A Change is Inevitable

The pace of change has quickened. There is demographic change. There are ever more non-whites increasing in number in continents that were previously all “white”. There is political change. Europeans dominated the political arena of the world for the last few centuries. Now Asians and Africans and Hispanics are flexing their political muscles. There is constitutional change. Many countries are drafting new constitutions or contemplating amendments. If amendments are not possible, due to cumbersome political processes, presidential and parliamentary powers are being utilized to enact changes in the laws claiming that such changes are in the best patriotic interest of the nation. There is economic change. The center of wealth is drifting from the west towards the east. Japan, China and India may soon become the Mecca of commerce instead of Europe and America. There is moral change. Meanings of marriage, sexual practices, family relationships, are being redefined. There is a biological change. Methods of reproduction, transplantation and genetic engineering have made miracles possible that were mere fiction a few years ago. There is climatic and geological change. Some have openly accused human beings for causing hurricanes, others only exclaim at the frequency of natural disasters taking place all over the world.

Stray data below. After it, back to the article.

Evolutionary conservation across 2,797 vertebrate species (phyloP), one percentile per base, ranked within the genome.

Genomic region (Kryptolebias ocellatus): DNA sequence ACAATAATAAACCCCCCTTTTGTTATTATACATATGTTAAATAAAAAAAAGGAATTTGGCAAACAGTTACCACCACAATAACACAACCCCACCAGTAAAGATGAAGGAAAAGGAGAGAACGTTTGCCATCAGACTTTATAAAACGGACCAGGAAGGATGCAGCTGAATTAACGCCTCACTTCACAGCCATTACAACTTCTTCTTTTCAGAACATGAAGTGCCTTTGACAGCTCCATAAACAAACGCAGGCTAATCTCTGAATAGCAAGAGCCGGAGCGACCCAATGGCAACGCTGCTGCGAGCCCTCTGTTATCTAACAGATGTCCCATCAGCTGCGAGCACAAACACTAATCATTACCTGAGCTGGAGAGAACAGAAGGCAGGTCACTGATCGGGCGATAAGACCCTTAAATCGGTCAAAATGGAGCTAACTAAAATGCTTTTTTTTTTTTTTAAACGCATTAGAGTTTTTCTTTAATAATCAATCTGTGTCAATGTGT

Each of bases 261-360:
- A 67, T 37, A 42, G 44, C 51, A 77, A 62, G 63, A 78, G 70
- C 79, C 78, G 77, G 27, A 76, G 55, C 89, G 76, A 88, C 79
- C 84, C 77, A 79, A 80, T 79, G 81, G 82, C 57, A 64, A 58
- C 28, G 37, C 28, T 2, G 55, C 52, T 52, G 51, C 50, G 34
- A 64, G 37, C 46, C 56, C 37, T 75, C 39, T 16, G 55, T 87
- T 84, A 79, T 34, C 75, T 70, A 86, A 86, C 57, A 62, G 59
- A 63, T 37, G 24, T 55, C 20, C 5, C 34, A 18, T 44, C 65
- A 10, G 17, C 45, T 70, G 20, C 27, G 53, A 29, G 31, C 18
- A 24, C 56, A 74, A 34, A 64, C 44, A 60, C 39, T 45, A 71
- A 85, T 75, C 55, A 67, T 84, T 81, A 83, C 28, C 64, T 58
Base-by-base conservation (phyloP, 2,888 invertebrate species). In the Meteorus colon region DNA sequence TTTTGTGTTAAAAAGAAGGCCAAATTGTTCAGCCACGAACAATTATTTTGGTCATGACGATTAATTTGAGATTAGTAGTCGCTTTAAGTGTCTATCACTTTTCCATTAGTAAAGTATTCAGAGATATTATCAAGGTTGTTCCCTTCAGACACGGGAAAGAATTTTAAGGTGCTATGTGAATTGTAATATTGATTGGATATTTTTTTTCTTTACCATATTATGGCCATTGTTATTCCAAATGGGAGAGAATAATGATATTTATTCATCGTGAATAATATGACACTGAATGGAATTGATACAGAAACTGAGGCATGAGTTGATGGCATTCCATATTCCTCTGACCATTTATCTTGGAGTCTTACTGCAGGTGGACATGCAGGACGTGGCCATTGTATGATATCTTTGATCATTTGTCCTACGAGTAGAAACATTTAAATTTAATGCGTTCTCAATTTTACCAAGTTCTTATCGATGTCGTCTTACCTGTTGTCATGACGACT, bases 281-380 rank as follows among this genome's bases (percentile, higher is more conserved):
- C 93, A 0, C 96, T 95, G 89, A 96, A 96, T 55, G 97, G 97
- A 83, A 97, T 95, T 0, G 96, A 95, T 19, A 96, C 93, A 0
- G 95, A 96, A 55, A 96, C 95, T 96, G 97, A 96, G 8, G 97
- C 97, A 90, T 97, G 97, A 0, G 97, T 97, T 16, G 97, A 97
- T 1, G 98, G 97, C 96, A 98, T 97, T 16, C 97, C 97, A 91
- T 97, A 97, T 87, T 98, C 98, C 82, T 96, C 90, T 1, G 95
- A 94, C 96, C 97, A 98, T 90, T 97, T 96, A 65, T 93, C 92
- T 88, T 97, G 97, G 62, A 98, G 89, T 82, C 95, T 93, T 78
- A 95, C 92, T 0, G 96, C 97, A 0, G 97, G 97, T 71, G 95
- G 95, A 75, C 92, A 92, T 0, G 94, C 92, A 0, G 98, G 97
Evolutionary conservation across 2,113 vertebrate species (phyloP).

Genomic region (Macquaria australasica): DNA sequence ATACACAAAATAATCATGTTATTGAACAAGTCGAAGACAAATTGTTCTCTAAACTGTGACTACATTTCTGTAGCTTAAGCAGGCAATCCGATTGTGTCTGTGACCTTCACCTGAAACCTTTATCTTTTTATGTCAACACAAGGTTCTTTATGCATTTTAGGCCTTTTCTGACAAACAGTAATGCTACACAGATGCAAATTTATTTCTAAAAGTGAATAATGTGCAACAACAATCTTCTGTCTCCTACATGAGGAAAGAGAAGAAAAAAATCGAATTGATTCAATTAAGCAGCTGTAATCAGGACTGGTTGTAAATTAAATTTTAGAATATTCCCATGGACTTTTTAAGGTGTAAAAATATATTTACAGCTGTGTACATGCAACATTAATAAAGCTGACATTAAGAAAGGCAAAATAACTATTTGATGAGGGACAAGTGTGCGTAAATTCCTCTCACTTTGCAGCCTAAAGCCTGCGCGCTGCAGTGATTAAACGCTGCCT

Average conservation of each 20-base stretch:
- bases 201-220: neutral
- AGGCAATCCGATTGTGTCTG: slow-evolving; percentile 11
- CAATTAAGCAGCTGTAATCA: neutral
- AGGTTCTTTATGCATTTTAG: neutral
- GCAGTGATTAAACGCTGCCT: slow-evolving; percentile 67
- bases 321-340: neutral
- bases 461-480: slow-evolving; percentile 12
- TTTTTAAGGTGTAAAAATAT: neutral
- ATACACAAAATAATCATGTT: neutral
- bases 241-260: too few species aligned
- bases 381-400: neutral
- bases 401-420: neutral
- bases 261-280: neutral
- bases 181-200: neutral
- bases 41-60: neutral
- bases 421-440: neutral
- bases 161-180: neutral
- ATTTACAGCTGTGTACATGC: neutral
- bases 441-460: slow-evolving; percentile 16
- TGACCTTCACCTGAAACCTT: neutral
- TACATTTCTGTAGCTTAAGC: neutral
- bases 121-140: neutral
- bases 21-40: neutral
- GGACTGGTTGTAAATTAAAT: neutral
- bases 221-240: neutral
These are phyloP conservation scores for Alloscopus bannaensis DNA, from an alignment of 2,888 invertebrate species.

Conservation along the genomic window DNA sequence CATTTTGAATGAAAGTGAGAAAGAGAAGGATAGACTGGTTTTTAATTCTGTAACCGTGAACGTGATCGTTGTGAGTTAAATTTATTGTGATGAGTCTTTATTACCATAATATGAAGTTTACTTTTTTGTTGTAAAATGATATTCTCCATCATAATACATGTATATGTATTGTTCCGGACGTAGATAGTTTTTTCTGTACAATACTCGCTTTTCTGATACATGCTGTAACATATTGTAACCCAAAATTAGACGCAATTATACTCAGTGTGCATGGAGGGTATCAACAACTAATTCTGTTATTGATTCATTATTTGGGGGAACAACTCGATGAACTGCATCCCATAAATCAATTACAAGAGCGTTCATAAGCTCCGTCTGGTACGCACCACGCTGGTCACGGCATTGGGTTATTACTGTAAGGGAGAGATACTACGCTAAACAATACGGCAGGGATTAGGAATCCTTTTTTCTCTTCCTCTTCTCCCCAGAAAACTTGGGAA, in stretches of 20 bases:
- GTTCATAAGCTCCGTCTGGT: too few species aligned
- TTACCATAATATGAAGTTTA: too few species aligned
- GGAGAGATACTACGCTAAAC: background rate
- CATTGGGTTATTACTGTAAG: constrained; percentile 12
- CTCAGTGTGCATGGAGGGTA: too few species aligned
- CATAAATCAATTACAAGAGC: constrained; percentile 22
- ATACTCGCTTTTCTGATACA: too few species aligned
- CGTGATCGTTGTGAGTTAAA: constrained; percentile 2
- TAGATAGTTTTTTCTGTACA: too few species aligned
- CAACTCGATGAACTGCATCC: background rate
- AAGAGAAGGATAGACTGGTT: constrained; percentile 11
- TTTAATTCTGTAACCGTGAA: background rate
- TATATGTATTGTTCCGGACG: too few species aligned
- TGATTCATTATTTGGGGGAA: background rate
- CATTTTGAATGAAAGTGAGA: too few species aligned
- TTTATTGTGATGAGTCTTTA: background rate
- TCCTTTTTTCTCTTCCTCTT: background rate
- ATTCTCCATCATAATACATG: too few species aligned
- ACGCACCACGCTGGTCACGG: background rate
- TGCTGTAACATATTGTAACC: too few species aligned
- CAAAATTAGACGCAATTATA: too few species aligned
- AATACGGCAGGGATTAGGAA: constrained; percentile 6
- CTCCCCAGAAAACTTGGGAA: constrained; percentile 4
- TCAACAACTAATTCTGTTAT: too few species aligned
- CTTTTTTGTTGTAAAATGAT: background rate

Where is humanity going? What is our obligation as Muslims in this time of trial and confusion?

Living through these changes at a close range distorts our vision. The graphic images of the recent massive floods, horrendous forest fires and devastating earthquakes make us react in various ways. Most of our responses are reactionary and shortlived. As soon as the pictures are off the front page of the newspaper or the primetime TV screen our attention drifts to some other insignificant event in the universe. We forget that Allah is able to bring floods that submerged mountains (So the Ark floated with them on the waves (towering) like mountains 11:42). We forget what waits the final hour (When the earth shall be shaken to its depths. And the mountains are ground to powder 56:4-5).

Our response to these changes ought to be twofold: immediate necessity and long term preparation. We cannot avoid the change. The change is decreed by Allah. We can only respond in a way that will make us ever successful. Immediately we need to help the cause of those who have directly suffered from these changes, in our du’a, monetarily and in any other way possible. Handing money to professional charity organizations is not the best way. They consume too much of the funds themselves (administrative cost). We have to find more direct ways of helping the needy. On a long term basis we have to establish ourselves so that we are in a position to help humanity cope with these changes, natural disasters or man made blunders, in a way that we ourselves are successful in this world and in the hereafter and we offer others a meaningful opportunity for the same.

To this end, a 23 year old message by Shaikh Abul Hasan Ali an-Nadwi is as relevant today as it was then:


    “I am filled with happiness by your reception. I would be most ungrateful if I do not respect your wishes and share my inner feelings. If I desire I could shower you with praises, for Almighty Allâh has bestowed me with an abundance of vocabulary, but I would not be fulfilling the right of friendship.


(Life of Prophet (peace and blessings of Allah be upon him))